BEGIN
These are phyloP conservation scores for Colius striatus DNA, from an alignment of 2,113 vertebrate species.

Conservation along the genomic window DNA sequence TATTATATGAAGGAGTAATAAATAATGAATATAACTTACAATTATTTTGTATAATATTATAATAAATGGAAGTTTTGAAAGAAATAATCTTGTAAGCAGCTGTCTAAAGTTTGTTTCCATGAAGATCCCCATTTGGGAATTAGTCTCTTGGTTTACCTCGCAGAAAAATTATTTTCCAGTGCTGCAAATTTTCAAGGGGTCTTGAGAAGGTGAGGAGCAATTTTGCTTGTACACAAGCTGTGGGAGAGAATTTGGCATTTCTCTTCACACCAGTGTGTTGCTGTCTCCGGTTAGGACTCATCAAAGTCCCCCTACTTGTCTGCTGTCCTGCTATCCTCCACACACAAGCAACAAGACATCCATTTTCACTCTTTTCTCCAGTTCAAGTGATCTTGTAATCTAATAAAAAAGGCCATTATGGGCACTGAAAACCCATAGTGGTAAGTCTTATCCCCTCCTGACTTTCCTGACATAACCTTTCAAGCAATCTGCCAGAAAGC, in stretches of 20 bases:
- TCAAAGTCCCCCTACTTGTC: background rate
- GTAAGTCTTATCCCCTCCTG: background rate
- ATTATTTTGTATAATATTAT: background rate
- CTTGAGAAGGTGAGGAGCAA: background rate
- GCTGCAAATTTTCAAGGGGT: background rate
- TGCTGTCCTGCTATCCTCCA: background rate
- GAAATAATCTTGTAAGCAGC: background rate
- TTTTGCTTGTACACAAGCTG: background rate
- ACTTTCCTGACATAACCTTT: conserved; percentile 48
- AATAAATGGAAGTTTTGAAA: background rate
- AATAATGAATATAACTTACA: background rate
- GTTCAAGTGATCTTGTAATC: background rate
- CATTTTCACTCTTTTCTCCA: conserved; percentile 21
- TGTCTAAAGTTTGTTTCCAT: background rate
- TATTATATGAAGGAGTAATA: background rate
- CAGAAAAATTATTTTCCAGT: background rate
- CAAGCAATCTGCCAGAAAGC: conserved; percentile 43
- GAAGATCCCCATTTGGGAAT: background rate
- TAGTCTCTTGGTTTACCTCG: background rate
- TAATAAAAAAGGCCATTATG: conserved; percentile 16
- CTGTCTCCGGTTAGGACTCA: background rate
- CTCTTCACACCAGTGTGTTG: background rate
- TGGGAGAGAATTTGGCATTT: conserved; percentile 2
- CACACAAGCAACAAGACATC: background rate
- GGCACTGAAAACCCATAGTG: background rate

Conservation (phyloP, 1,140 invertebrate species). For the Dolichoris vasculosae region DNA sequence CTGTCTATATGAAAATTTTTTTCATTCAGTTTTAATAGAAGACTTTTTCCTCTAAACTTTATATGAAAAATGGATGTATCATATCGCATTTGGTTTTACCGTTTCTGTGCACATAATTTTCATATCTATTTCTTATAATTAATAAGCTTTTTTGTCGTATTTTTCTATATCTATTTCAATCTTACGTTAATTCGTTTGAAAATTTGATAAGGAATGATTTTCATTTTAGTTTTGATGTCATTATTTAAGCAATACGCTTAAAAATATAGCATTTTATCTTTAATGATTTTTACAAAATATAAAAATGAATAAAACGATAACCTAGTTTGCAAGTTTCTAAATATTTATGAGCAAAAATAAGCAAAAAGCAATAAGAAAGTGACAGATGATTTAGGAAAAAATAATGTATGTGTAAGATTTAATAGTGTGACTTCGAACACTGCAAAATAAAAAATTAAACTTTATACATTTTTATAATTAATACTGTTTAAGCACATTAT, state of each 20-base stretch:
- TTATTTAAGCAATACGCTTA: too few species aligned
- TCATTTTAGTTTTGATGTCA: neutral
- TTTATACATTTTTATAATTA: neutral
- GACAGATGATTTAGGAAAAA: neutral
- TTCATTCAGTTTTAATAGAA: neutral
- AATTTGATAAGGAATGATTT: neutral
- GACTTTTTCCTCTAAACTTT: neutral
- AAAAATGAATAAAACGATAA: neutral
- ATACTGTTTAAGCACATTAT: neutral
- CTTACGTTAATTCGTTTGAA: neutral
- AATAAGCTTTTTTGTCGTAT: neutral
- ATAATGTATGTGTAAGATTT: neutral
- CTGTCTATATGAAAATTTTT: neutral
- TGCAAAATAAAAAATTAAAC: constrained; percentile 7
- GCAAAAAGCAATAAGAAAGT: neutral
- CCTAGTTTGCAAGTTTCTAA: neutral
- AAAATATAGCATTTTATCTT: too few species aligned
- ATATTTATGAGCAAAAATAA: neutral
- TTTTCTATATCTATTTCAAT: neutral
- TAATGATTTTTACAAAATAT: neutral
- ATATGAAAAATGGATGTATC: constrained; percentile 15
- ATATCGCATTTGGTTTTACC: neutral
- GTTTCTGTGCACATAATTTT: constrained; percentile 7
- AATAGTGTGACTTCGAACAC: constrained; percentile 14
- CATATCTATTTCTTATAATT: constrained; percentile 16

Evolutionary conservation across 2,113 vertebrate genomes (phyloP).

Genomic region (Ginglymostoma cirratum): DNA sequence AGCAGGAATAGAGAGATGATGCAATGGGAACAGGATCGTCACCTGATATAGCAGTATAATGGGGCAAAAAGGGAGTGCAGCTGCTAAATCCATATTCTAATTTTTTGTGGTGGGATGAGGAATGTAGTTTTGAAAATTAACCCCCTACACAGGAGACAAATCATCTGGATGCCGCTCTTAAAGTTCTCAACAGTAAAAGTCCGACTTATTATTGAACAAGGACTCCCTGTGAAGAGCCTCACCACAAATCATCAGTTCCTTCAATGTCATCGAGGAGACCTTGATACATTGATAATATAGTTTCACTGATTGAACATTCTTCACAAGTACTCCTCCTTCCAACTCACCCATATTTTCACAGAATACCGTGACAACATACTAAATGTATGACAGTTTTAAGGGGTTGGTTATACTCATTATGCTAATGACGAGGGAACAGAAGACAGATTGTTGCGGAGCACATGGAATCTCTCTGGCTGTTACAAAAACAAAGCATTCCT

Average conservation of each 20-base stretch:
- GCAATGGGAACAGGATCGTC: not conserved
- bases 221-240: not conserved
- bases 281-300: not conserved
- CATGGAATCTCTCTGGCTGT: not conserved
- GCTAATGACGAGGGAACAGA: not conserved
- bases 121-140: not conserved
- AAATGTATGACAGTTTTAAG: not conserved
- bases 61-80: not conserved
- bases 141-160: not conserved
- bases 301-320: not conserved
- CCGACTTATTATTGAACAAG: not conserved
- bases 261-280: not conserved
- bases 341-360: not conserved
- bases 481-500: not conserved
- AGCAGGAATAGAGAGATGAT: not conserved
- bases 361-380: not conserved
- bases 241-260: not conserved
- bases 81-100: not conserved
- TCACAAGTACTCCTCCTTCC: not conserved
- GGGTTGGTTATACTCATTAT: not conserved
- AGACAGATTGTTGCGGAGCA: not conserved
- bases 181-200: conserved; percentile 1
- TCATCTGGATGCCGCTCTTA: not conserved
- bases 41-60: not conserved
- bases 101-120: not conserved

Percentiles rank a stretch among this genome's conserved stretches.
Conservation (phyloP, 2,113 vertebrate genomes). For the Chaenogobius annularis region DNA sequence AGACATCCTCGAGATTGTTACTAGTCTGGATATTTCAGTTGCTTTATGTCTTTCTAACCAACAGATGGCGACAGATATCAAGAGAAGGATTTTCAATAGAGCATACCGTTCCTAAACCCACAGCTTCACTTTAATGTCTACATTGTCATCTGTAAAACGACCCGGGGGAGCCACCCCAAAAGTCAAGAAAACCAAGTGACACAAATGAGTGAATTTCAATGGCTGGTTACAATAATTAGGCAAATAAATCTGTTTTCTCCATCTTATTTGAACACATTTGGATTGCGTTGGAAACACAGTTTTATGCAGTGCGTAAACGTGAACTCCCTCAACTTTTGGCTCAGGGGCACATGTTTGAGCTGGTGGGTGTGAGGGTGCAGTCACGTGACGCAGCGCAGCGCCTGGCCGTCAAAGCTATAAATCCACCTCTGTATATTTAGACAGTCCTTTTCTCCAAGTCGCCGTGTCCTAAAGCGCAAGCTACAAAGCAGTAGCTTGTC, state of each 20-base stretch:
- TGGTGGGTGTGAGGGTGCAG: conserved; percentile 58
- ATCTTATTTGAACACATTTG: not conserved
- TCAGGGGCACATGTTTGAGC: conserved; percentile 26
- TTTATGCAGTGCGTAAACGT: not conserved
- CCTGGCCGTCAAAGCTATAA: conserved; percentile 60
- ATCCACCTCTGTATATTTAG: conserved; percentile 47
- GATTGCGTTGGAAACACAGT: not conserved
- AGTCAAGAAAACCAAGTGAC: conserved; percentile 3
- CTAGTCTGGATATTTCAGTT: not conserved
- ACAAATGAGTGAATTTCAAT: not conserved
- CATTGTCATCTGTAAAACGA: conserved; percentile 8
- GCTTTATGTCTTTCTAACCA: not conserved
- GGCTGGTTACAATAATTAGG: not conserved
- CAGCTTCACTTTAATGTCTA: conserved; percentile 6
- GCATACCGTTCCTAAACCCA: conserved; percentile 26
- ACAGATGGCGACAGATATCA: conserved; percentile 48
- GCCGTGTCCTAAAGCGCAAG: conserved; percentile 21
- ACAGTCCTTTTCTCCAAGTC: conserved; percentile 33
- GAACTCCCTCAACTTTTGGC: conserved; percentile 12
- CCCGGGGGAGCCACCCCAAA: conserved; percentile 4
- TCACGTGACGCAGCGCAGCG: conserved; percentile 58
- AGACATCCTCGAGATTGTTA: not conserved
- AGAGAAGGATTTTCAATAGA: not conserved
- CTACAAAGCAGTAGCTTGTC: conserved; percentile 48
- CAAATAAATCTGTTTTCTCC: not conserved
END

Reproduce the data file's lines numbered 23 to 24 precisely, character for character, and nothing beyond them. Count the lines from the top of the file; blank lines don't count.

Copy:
- CTGTCTCCGGTTAGGACTCA: background rate
- CTCTTCACACCAGTGTGTTG: background rate